“The Queen is dead”. These words rippled across the world soon after they were posted on the research website of desert lion researcher Dr Flip Stander, www.desertlion.info on Sunday 18 May 2014.
By Jana-Mari Smith
Fierce, proud, fearless. Known to take on grown male lions in order to protect her cubs, she did not shy away from a fight, whether with a grown Giraffe, or a male lion. Her contributions to the cause of desert lion research was immense.
Not only on paper, but in the fact that she was solely responsible for the re-population of lions in the Hoanib river, Hoaruseb river and the Hoanib flooplains of the Skeleton coast. There were no lions in those areas before she moved there, settled down and her off-spring began leaving their footprints in the soft sand of the river beds.
Xpl-10, as she was known to the lion researcher Dr Stander and his dedicated team and thousands of his and her fans throughout the globe, was born in September 1998, alongside three male cubs, at Aub Canyon, near Palmwag. The average lifespan of lions elsewhere in Africa is approximately 12 years, but the fierce and proud lioness exceeded all expectations and lived four more years than the average savannah lion.
Through her long life, the Queen produced five litters and had a total of 13 cubs, an average litter size of two cubs.
Her successful reproduction rate soon led her to be given the nickname “The Queen”, the one who ruled over the Skeleton lions, the one who gave birth to a new generation of rare desert lions in these deserted and harsh unspoilt environs.
In 2005, Dr Stander wrote about Xpl-10:
Xpl-10 can be seen as the founding lioness of a new era of Skeleton Coast lions. She has produced and successfully raised two litters of cubs on the coast, and has seen to it that they are suitably skilled and adapted for survival along Namibia’s forbidding Skeleton Coast. (Skeleton Coast – The Return of the Lions)
Her death this month was as natural death as a carnivore and predator in the wild can expect. Following numerous claw on claw encounters with male lions in the area, one too many encounters left an infection that her frail body could not overcome.
But she left this world, closely watched over by her lion family, and of course, the researcher who has watched her closely throughout her life.
Xpl-10 leaves behind a healthy generation of desert lions and a legacy as a fearless and fierce protector of her young, a desert lion whose legacy reflected the spirit of all desert lions as many imagined them – proud beasts capable of ably carving out a living in one of the harshest, most unforgiving wildernesses in the world.
A SHORT SUMMARY OF HER LAST DAYS
13 May 2014 – After spotting her in a very poor condition close to a human settlement, Purros, the research team darted her and returned her to her pride the Floodplain lionesses and the Five Musketeers, five young cubs. The decision to reunite her with her pride was made after members of the community indicated they were not pleased with a lion being so close to the settlement.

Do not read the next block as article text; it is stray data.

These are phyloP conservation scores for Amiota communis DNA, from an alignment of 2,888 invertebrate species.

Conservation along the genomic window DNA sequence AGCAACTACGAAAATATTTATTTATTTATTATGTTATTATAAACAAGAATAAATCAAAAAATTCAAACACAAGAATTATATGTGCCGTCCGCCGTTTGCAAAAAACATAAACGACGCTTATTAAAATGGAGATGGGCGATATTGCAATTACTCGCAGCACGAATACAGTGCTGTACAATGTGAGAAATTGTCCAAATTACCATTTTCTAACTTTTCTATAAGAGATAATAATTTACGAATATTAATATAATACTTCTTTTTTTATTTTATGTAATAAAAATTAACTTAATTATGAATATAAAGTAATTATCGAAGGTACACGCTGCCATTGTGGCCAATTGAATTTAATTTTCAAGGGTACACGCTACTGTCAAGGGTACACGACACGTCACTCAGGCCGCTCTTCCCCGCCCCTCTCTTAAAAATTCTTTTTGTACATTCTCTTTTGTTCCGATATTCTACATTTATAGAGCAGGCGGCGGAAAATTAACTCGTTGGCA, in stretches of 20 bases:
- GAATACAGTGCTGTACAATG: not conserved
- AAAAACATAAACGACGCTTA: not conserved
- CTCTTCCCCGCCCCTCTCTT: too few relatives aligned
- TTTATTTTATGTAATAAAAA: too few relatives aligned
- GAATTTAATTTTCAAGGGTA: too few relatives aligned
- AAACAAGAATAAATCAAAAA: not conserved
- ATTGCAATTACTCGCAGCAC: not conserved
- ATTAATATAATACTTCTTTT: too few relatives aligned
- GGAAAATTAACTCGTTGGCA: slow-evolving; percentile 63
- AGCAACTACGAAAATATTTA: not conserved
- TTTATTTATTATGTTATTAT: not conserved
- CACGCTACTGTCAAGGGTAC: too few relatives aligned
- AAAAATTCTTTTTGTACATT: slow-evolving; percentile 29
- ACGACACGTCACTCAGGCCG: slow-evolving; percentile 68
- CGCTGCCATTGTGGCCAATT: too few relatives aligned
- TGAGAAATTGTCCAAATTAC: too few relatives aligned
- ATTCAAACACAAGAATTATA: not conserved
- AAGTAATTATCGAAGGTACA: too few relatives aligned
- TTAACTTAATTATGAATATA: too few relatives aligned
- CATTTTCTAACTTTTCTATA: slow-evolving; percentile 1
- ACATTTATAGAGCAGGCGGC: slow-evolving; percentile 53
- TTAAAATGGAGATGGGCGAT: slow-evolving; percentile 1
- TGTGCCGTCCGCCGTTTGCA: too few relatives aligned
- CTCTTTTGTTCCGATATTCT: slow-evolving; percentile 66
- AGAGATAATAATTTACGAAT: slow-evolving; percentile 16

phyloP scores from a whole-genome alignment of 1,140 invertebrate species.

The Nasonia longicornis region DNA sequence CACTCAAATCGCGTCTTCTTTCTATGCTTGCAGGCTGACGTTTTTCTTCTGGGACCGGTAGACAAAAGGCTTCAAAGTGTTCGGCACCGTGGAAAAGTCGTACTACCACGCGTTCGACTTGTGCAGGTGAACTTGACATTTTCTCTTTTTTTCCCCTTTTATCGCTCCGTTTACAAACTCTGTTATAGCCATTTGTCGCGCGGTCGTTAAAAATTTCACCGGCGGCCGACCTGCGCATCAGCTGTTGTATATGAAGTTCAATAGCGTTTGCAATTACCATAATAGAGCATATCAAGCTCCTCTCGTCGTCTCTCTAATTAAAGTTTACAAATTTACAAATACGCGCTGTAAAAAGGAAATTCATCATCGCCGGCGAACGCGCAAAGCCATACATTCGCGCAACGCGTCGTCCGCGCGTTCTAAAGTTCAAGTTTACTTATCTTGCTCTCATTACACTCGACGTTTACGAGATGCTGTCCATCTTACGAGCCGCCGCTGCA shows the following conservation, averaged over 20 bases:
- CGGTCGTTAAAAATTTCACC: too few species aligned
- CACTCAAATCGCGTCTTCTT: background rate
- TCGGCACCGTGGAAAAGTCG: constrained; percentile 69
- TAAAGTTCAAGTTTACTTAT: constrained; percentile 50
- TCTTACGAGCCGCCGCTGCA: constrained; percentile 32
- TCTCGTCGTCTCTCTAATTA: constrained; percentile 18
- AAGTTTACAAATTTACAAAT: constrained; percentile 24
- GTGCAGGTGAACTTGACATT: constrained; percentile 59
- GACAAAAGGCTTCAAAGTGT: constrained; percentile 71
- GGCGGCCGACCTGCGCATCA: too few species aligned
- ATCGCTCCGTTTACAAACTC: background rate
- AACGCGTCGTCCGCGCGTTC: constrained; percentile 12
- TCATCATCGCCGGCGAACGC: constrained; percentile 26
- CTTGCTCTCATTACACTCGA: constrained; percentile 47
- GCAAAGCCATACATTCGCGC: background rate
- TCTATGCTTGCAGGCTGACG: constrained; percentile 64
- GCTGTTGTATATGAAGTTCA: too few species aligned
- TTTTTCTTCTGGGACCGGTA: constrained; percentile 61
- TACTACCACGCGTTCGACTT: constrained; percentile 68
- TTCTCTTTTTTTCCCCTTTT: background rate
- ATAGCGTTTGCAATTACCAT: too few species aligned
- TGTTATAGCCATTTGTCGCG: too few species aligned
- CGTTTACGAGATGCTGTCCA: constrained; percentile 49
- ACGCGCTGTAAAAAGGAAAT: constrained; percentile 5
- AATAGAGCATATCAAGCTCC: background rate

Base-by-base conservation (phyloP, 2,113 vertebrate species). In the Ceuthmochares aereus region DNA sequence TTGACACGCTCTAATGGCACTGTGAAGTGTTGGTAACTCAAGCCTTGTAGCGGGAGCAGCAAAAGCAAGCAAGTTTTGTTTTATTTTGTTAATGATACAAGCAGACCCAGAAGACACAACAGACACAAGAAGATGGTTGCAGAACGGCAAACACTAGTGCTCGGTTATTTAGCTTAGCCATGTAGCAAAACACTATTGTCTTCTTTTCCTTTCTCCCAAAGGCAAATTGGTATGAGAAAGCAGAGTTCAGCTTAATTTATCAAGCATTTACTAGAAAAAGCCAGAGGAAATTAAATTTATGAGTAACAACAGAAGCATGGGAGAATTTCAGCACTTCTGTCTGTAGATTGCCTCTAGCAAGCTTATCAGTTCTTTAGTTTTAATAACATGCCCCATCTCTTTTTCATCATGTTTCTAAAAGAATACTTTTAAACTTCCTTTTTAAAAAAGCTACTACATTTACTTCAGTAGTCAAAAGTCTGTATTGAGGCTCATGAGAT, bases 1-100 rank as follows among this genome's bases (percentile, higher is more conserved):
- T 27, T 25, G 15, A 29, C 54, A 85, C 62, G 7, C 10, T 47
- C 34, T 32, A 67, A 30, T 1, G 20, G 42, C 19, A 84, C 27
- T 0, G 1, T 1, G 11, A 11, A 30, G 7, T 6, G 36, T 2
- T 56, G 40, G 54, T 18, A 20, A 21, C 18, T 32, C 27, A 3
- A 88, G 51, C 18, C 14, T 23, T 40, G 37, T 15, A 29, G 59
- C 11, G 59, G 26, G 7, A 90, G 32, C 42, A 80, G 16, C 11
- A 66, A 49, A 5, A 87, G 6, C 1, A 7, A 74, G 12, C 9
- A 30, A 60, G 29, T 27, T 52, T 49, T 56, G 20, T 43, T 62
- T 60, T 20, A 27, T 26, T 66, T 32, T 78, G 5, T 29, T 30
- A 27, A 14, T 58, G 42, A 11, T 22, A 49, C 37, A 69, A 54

14 May 2014 – on this day, the researchers of the Desert Lion Conservation project indicated that the Queen “appears to be making a recovery of severe food deprivation that most of the lions in the western section of the desert had to endure when the wildlife dispersed after the high rainfall”.
16 May 2014 – Although the lioness had fully recovered from her translocation, and had eaten her fill her condition remained critical. Dr Stander and his team remained aware that she might not recover “from her desperately poor condition and the injuries she sustained to her lower spine and pelvis”.
17 May 2014 – The Desert Lion researchers did not leave the side of the Queen, keeping a close eye on her 24 / 7. “Her condition, albeit perilous, appeared to improve somewhat during the night. It has been very difficult to observe and record the fate of such a key lioness of the Desert population. But, it is a policy of the Desert Lion Project not to interfere in the “natural” developments surrounding the lion population. It is only with human-related events that exceptions are made.“
18 May 2014. The “Queen” is dead.
Xpl-10 died at 13h26 yesterday afternoon. The events during the past 48 hours leading up to her death were both traumatic and fascinating. Xpl-10’s condition deteriorated during a raging sandstorm that lasted more than two days.
The rest of the Floodplain Pride moved westwards during the night, but her daughter (Xpl-69) stayed behind and remained close to Xpl-10 until she died (photos: top & second row left). An autopsy was performed on Xpl-10 at the Wilderness Safaris Hoanib Camp.
The preliminary findings show that a puncture wound (probably caused by the canine of another lion) on her lower spine/pelvis caused a major infection and possible damage to her spinal column. In addition, her kidneys were enlarged and may not have functioned properly. The right kidney was solid and much larger than the left. The carcass of Xpl-10 will be processed and her skeleton will be reconstructed and placed in the Hoanib Camp Research Centre or in the Mowe Bay Museum.
The Man Behind the Desert Lion
Remarkable Journey of the Desert Lion
Oh what a special, beautiful and tough lioness who has all my respect for her remarkable life and survival in such harsh conditions. Hopefully her daughters will follow suit and keep the desert pride strong. RIP, beautiful girl – you deserve it!
I so appreciated this story and magnificent pictures. Truly amazing look at a truly amazing animal!
I came across the stories about the pride online and wanted to hear more about what happened to the old lioness, thanks for providing such moving stories.
That’s not what we see in the documentary…what really happened? Did she die alone or her daughter wad really by her side at the end?
As recorded by the researchers following the lions, the daughter was in the vicinity close to her mother when she died.